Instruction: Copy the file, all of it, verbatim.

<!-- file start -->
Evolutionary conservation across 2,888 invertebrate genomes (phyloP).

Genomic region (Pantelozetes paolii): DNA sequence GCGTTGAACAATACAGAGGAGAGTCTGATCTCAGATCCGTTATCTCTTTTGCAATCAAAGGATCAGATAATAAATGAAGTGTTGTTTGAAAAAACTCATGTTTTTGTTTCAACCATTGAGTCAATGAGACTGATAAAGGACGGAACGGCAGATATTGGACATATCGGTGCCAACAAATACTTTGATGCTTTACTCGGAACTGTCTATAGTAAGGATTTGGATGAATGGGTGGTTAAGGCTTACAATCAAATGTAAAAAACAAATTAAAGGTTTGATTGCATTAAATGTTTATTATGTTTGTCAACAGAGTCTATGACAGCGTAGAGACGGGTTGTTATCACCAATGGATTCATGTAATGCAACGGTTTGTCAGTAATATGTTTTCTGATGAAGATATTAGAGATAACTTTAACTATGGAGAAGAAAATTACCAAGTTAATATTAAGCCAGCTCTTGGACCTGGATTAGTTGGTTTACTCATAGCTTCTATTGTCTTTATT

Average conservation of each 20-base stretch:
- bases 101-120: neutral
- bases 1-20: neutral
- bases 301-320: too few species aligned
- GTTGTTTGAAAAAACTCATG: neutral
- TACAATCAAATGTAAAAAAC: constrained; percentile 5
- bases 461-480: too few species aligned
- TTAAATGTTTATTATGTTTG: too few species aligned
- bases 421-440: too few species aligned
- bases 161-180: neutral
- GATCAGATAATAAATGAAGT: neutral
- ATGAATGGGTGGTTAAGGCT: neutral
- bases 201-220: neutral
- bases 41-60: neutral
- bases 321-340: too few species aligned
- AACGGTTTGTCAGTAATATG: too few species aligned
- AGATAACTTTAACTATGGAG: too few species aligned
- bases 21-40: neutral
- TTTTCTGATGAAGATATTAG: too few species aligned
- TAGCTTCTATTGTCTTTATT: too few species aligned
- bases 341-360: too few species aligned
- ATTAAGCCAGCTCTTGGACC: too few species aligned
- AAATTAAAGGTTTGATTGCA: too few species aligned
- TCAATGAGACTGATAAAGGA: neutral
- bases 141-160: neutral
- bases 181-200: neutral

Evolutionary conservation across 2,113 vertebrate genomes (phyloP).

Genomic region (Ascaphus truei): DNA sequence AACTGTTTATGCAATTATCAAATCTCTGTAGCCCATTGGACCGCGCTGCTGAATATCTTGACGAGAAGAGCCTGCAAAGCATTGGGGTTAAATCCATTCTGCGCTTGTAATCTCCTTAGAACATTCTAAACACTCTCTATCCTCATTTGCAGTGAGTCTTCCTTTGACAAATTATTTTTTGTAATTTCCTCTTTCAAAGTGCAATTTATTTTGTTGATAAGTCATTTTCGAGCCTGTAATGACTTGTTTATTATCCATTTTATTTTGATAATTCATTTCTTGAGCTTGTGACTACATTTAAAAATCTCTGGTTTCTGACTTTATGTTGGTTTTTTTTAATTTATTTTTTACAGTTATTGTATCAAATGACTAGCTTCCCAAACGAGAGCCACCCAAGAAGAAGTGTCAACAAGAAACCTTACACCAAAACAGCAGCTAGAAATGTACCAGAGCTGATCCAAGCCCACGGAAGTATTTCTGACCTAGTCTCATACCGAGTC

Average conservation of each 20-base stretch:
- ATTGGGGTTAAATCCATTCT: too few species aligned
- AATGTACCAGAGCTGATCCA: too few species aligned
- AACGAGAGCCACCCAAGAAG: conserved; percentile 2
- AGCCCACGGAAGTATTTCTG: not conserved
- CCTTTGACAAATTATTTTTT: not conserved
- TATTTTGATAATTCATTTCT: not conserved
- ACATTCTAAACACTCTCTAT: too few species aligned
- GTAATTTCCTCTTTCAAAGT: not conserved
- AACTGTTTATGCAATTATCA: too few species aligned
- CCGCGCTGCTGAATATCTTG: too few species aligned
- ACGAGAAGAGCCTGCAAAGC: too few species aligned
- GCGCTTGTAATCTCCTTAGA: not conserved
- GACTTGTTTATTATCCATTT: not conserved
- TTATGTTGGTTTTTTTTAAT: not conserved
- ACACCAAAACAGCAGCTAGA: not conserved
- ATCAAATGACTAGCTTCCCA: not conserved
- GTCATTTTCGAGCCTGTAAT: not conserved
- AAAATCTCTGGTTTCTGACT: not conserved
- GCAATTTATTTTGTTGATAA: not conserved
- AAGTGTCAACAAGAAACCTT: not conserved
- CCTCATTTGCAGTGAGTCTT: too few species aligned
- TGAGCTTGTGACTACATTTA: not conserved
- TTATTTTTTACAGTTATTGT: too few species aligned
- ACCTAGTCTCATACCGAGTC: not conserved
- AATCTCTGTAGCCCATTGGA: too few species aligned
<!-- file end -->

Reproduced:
Evolutionary conservation across 2,888 invertebrate genomes (phyloP).

Genomic region (Pantelozetes paolii): DNA sequence GCGTTGAACAATACAGAGGAGAGTCTGATCTCAGATCCGTTATCTCTTTTGCAATCAAAGGATCAGATAATAAATGAAGTGTTGTTTGAAAAAACTCATGTTTTTGTTTCAACCATTGAGTCAATGAGACTGATAAAGGACGGAACGGCAGATATTGGACATATCGGTGCCAACAAATACTTTGATGCTTTACTCGGAACTGTCTATAGTAAGGATTTGGATGAATGGGTGGTTAAGGCTTACAATCAAATGTAAAAAACAAATTAAAGGTTTGATTGCATTAAATGTTTATTATGTTTGTCAACAGAGTCTATGACAGCGTAGAGACGGGTTGTTATCACCAATGGATTCATGTAATGCAACGGTTTGTCAGTAATATGTTTTCTGATGAAGATATTAGAGATAACTTTAACTATGGAGAAGAAAATTACCAAGTTAATATTAAGCCAGCTCTTGGACCTGGATTAGTTGGTTTACTCATAGCTTCTATTGTCTTTATT

Average conservation of each 20-base stretch:
- bases 101-120: neutral
- bases 1-20: neutral
- bases 301-320: too few species aligned
- GTTGTTTGAAAAAACTCATG: neutral
- TACAATCAAATGTAAAAAAC: constrained; percentile 5
- bases 461-480: too few species aligned
- TTAAATGTTTATTATGTTTG: too few species aligned
- bases 421-440: too few species aligned
- bases 161-180: neutral
- GATCAGATAATAAATGAAGT: neutral
- ATGAATGGGTGGTTAAGGCT: neutral
- bases 201-220: neutral
- bases 41-60: neutral
- bases 321-340: too few species aligned
- AACGGTTTGTCAGTAATATG: too few species aligned
- AGATAACTTTAACTATGGAG: too few species aligned
- bases 21-40: neutral
- TTTTCTGATGAAGATATTAG: too few species aligned
- TAGCTTCTATTGTCTTTATT: too few species aligned
- bases 341-360: too few species aligned
- ATTAAGCCAGCTCTTGGACC: too few species aligned
- AAATTAAAGGTTTGATTGCA: too few species aligned
- TCAATGAGACTGATAAAGGA: neutral
- bases 141-160: neutral
- bases 181-200: neutral

Evolutionary conservation across 2,113 vertebrate genomes (phyloP).

Genomic region (Ascaphus truei): DNA sequence AACTGTTTATGCAATTATCAAATCTCTGTAGCCCATTGGACCGCGCTGCTGAATATCTTGACGAGAAGAGCCTGCAAAGCATTGGGGTTAAATCCATTCTGCGCTTGTAATCTCCTTAGAACATTCTAAACACTCTCTATCCTCATTTGCAGTGAGTCTTCCTTTGACAAATTATTTTTTGTAATTTCCTCTTTCAAAGTGCAATTTATTTTGTTGATAAGTCATTTTCGAGCCTGTAATGACTTGTTTATTATCCATTTTATTTTGATAATTCATTTCTTGAGCTTGTGACTACATTTAAAAATCTCTGGTTTCTGACTTTATGTTGGTTTTTTTTAATTTATTTTTTACAGTTATTGTATCAAATGACTAGCTTCCCAAACGAGAGCCACCCAAGAAGAAGTGTCAACAAGAAACCTTACACCAAAACAGCAGCTAGAAATGTACCAGAGCTGATCCAAGCCCACGGAAGTATTTCTGACCTAGTCTCATACCGAGTC

Average conservation of each 20-base stretch:
- ATTGGGGTTAAATCCATTCT: too few species aligned
- AATGTACCAGAGCTGATCCA: too few species aligned
- AACGAGAGCCACCCAAGAAG: conserved; percentile 2
- AGCCCACGGAAGTATTTCTG: not conserved
- CCTTTGACAAATTATTTTTT: not conserved
- TATTTTGATAATTCATTTCT: not conserved
- ACATTCTAAACACTCTCTAT: too few species aligned
- GTAATTTCCTCTTTCAAAGT: not conserved
- AACTGTTTATGCAATTATCA: too few species aligned
- CCGCGCTGCTGAATATCTTG: too few species aligned
- ACGAGAAGAGCCTGCAAAGC: too few species aligned
- GCGCTTGTAATCTCCTTAGA: not conserved
- GACTTGTTTATTATCCATTT: not conserved
- TTATGTTGGTTTTTTTTAAT: not conserved
- ACACCAAAACAGCAGCTAGA: not conserved
- ATCAAATGACTAGCTTCCCA: not conserved
- GTCATTTTCGAGCCTGTAAT: not conserved
- AAAATCTCTGGTTTCTGACT: not conserved
- GCAATTTATTTTGTTGATAA: not conserved
- AAGTGTCAACAAGAAACCTT: not conserved
- CCTCATTTGCAGTGAGTCTT: too few species aligned
- TGAGCTTGTGACTACATTTA: not conserved
- TTATTTTTTACAGTTATTGT: too few species aligned
- ACCTAGTCTCATACCGAGTC: not conserved
- AATCTCTGTAGCCCATTGGA: too few species aligned